Burundi president Pierre Nkurunziza has made his first appearance in the capital since the attempted coup against his government last week.
Mr Nkurunziza made a brief statement to journalists in the foyer of his heavily guarded presidential offices in Bujumbura.
He did not mention the failed coup plot against him or the protests that have rocked Burundi for weeks over his bid for a third term in office.
Instead he described how he contacted the presidents of nearby African countries to discuss the threat from Somalia's Islamic extremists, al-Shabab.
Burundi, Kenya and Uganda contribute troops to the African Union force in Somalia that is fighting al-Shabab. The extremist rebels have retaliated by carrying out violent attacks in Kenya and Uganda.
"You know that Burundi is among the countries that is contributing troops in Somalia and that's why I came here to contact my friends and my fellow presidents in Kenya and Uganda and these countries are being targeted by al-Shabab," Mr Nkurunziza said.
He said his aim in contacting fellow presidents was to find strategies to stop threats to the security of Burundians.
Mr Nkurunziza was in neighbouring Tanzania on Wednesday when a general announced a coup.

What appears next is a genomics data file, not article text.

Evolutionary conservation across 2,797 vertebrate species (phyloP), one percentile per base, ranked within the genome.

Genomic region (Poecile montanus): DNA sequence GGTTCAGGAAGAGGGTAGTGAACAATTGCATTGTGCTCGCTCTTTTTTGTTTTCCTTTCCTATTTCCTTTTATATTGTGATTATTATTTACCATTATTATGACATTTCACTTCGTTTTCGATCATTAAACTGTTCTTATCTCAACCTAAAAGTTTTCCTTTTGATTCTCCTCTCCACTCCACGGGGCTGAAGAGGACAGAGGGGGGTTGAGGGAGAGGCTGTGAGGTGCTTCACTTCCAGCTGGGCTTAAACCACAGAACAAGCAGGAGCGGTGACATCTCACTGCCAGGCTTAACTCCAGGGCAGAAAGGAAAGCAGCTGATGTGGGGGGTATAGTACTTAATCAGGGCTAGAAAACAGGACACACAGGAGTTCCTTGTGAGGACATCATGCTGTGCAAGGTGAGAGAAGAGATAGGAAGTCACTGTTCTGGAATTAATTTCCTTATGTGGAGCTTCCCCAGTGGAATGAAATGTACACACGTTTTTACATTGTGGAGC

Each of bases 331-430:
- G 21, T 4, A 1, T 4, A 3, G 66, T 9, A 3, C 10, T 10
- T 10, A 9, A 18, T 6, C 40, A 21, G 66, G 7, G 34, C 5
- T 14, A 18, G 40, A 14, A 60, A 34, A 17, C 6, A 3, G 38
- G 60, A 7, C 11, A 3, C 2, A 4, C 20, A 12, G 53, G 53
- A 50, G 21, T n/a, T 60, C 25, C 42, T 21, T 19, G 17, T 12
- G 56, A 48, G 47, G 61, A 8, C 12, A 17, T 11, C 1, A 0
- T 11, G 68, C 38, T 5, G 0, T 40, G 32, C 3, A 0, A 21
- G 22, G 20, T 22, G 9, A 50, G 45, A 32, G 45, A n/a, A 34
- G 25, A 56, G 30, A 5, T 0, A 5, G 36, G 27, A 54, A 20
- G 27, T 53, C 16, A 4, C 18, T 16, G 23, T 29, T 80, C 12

Loyal forces put down the rebellion and Mr Nkurunziza returned to the country, but he had not been seen in the capital.
The coup attempt came after weeks of street protests against Mr Nkurunziza's efforts to stay in power by standing in elections for a third term in office.
Seventeen security officials, including five generals, accused in the attempted coup appeared before a prosecutor who charged them with an attempt at destabilising public institutions, lawyers of some of the suspects said. The general who announced the coup, however, remains at large.
Pope Francis called for a sense of responsibility to prevail in Burundi following the attempted coup. "I would like to invite you to pray for the dear people of Burundi, which is undergoing a delicate moment: May the Lord help all to avoid violence and act responsibly for the good of the country," he said.